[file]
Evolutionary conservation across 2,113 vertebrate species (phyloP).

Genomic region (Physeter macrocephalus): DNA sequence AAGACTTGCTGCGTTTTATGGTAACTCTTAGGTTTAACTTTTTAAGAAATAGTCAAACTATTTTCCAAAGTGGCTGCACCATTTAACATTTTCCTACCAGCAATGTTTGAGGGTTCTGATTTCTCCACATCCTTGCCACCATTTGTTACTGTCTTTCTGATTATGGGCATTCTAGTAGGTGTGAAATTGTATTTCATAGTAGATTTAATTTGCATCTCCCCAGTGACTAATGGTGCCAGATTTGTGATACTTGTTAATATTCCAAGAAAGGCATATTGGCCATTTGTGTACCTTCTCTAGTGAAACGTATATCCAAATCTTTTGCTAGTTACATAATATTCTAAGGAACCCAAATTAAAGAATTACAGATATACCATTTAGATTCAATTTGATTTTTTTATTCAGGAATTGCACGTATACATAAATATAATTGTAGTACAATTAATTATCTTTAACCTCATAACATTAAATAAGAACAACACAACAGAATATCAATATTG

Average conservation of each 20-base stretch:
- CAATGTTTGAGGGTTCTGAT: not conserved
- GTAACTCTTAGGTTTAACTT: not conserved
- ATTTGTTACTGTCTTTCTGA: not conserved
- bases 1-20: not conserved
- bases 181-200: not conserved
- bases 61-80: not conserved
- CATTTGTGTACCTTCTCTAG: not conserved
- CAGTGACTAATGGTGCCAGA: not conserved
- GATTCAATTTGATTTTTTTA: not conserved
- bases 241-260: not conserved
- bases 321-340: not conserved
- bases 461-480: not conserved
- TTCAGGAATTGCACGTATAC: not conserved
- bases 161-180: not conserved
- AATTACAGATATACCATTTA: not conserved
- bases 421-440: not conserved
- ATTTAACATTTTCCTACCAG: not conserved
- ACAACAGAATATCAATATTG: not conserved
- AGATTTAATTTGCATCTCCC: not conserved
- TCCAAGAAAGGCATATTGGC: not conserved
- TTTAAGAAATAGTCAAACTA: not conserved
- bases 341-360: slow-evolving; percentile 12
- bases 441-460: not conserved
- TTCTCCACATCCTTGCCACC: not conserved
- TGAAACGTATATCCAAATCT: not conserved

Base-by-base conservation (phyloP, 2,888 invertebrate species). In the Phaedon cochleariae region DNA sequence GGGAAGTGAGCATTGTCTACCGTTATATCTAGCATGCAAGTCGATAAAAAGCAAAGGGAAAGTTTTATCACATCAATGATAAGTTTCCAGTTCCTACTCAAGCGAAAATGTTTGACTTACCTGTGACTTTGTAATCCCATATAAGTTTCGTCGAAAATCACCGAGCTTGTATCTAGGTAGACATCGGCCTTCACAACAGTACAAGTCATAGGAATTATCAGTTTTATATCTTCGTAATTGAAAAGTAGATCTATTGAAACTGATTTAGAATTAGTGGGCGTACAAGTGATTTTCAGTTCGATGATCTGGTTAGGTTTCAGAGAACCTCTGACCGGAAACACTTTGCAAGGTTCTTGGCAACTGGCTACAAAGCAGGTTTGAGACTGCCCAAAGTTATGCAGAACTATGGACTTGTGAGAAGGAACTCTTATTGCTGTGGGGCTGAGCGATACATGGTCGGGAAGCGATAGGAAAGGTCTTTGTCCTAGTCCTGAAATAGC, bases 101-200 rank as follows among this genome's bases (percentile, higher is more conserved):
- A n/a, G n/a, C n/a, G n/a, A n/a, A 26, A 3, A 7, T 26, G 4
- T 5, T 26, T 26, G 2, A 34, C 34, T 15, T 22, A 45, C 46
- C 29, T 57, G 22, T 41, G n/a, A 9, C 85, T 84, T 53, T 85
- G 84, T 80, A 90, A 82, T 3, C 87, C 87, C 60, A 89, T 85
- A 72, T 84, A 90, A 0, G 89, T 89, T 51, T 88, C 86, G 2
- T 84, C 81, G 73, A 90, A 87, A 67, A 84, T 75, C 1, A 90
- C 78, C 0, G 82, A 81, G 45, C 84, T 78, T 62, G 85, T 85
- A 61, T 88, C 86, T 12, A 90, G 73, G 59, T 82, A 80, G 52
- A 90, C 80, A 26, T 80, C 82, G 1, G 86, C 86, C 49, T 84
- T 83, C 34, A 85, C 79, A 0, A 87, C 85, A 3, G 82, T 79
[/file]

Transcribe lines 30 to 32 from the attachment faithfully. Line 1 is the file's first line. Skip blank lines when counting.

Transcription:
- A n/a, G n/a, C n/a, G n/a, A n/a, A 26, A 3, A 7, T 26, G 4
- T 5, T 26, T 26, G 2, A 34, C 34, T 15, T 22, A 45, C 46
- C 29, T 57, G 22, T 41, G n/a, A 9, C 85, T 84, T 53, T 85